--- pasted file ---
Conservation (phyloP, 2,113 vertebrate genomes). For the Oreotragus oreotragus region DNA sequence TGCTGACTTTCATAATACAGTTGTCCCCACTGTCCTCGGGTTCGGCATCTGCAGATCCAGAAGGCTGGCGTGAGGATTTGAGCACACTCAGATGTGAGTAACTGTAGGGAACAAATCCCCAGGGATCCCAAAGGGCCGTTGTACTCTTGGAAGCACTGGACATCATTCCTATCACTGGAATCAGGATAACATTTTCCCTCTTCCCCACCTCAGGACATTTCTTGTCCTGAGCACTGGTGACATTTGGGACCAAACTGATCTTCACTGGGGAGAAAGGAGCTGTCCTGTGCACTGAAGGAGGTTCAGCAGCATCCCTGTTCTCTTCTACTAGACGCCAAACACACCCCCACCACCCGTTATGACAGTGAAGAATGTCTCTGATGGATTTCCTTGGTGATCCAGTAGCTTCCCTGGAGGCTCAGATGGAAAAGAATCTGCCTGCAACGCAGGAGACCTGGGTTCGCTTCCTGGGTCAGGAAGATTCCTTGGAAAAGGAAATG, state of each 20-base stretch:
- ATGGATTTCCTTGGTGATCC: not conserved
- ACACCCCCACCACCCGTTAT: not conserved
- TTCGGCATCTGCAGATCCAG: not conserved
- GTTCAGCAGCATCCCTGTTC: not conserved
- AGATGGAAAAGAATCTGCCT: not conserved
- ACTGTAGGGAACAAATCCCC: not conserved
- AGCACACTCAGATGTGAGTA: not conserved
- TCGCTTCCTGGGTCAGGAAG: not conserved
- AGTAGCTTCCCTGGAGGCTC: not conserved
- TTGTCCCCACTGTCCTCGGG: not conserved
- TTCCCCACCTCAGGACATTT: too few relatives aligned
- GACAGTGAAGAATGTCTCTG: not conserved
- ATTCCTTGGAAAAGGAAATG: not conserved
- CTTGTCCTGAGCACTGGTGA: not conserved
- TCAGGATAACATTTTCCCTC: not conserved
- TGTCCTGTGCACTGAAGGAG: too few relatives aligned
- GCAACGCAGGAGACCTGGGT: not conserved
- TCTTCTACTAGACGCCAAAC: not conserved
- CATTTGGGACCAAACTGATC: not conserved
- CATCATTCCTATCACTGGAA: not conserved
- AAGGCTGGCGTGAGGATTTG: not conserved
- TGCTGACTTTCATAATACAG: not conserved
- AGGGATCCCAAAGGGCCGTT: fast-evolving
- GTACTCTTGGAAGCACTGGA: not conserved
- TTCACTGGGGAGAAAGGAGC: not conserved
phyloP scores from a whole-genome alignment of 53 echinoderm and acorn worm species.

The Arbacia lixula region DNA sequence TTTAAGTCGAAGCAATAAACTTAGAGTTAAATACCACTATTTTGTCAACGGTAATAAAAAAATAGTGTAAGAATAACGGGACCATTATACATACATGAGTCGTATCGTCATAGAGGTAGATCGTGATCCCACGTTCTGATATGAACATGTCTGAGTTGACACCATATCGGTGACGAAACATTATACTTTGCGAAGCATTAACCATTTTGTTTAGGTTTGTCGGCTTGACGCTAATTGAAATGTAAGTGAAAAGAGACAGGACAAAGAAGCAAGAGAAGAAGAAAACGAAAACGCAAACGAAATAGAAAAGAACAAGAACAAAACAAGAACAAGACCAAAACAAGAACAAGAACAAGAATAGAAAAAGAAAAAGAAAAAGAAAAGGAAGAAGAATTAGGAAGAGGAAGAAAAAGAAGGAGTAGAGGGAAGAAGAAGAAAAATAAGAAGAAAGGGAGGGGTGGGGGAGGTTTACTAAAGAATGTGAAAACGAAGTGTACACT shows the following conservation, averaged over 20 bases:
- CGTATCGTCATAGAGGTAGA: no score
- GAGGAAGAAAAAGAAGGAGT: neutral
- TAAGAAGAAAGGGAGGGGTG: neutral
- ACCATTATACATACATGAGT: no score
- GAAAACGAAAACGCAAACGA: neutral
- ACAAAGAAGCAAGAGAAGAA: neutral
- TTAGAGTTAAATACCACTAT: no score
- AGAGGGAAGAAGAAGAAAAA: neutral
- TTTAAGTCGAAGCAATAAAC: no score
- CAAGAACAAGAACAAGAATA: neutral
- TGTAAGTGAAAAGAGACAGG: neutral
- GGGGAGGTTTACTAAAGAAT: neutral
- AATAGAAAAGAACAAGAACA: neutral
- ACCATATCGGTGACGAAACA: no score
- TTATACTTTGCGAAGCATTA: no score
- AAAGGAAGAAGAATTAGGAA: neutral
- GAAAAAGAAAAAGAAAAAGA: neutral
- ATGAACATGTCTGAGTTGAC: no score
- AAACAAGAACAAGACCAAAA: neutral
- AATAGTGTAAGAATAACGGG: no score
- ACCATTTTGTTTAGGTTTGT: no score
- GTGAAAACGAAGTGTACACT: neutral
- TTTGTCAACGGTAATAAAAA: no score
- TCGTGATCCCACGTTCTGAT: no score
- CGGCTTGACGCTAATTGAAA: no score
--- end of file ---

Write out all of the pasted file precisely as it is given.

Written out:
Conservation (phyloP, 2,113 vertebrate genomes). For the Oreotragus oreotragus region DNA sequence TGCTGACTTTCATAATACAGTTGTCCCCACTGTCCTCGGGTTCGGCATCTGCAGATCCAGAAGGCTGGCGTGAGGATTTGAGCACACTCAGATGTGAGTAACTGTAGGGAACAAATCCCCAGGGATCCCAAAGGGCCGTTGTACTCTTGGAAGCACTGGACATCATTCCTATCACTGGAATCAGGATAACATTTTCCCTCTTCCCCACCTCAGGACATTTCTTGTCCTGAGCACTGGTGACATTTGGGACCAAACTGATCTTCACTGGGGAGAAAGGAGCTGTCCTGTGCACTGAAGGAGGTTCAGCAGCATCCCTGTTCTCTTCTACTAGACGCCAAACACACCCCCACCACCCGTTATGACAGTGAAGAATGTCTCTGATGGATTTCCTTGGTGATCCAGTAGCTTCCCTGGAGGCTCAGATGGAAAAGAATCTGCCTGCAACGCAGGAGACCTGGGTTCGCTTCCTGGGTCAGGAAGATTCCTTGGAAAAGGAAATG, state of each 20-base stretch:
- ATGGATTTCCTTGGTGATCC: not conserved
- ACACCCCCACCACCCGTTAT: not conserved
- TTCGGCATCTGCAGATCCAG: not conserved
- GTTCAGCAGCATCCCTGTTC: not conserved
- AGATGGAAAAGAATCTGCCT: not conserved
- ACTGTAGGGAACAAATCCCC: not conserved
- AGCACACTCAGATGTGAGTA: not conserved
- TCGCTTCCTGGGTCAGGAAG: not conserved
- AGTAGCTTCCCTGGAGGCTC: not conserved
- TTGTCCCCACTGTCCTCGGG: not conserved
- TTCCCCACCTCAGGACATTT: too few relatives aligned
- GACAGTGAAGAATGTCTCTG: not conserved
- ATTCCTTGGAAAAGGAAATG: not conserved
- CTTGTCCTGAGCACTGGTGA: not conserved
- TCAGGATAACATTTTCCCTC: not conserved
- TGTCCTGTGCACTGAAGGAG: too few relatives aligned
- GCAACGCAGGAGACCTGGGT: not conserved
- TCTTCTACTAGACGCCAAAC: not conserved
- CATTTGGGACCAAACTGATC: not conserved
- CATCATTCCTATCACTGGAA: not conserved
- AAGGCTGGCGTGAGGATTTG: not conserved
- TGCTGACTTTCATAATACAG: not conserved
- AGGGATCCCAAAGGGCCGTT: fast-evolving
- GTACTCTTGGAAGCACTGGA: not conserved
- TTCACTGGGGAGAAAGGAGC: not conserved
phyloP scores from a whole-genome alignment of 53 echinoderm and acorn worm species.

The Arbacia lixula region DNA sequence TTTAAGTCGAAGCAATAAACTTAGAGTTAAATACCACTATTTTGTCAACGGTAATAAAAAAATAGTGTAAGAATAACGGGACCATTATACATACATGAGTCGTATCGTCATAGAGGTAGATCGTGATCCCACGTTCTGATATGAACATGTCTGAGTTGACACCATATCGGTGACGAAACATTATACTTTGCGAAGCATTAACCATTTTGTTTAGGTTTGTCGGCTTGACGCTAATTGAAATGTAAGTGAAAAGAGACAGGACAAAGAAGCAAGAGAAGAAGAAAACGAAAACGCAAACGAAATAGAAAAGAACAAGAACAAAACAAGAACAAGACCAAAACAAGAACAAGAACAAGAATAGAAAAAGAAAAAGAAAAAGAAAAGGAAGAAGAATTAGGAAGAGGAAGAAAAAGAAGGAGTAGAGGGAAGAAGAAGAAAAATAAGAAGAAAGGGAGGGGTGGGGGAGGTTTACTAAAGAATGTGAAAACGAAGTGTACACT shows the following conservation, averaged over 20 bases:
- CGTATCGTCATAGAGGTAGA: no score
- GAGGAAGAAAAAGAAGGAGT: neutral
- TAAGAAGAAAGGGAGGGGTG: neutral
- ACCATTATACATACATGAGT: no score
- GAAAACGAAAACGCAAACGA: neutral
- ACAAAGAAGCAAGAGAAGAA: neutral
- TTAGAGTTAAATACCACTAT: no score
- AGAGGGAAGAAGAAGAAAAA: neutral
- TTTAAGTCGAAGCAATAAAC: no score
- CAAGAACAAGAACAAGAATA: neutral
- TGTAAGTGAAAAGAGACAGG: neutral
- GGGGAGGTTTACTAAAGAAT: neutral
- AATAGAAAAGAACAAGAACA: neutral
- ACCATATCGGTGACGAAACA: no score
- TTATACTTTGCGAAGCATTA: no score
- AAAGGAAGAAGAATTAGGAA: neutral
- GAAAAAGAAAAAGAAAAAGA: neutral
- ATGAACATGTCTGAGTTGAC: no score
- AAACAAGAACAAGACCAAAA: neutral
- AATAGTGTAAGAATAACGGG: no score
- ACCATTTTGTTTAGGTTTGT: no score
- GTGAAAACGAAGTGTACACT: neutral
- TTTGTCAACGGTAATAAAAA: no score
- TCGTGATCCCACGTTCTGAT: no score
- CGGCTTGACGCTAATTGAAA: no score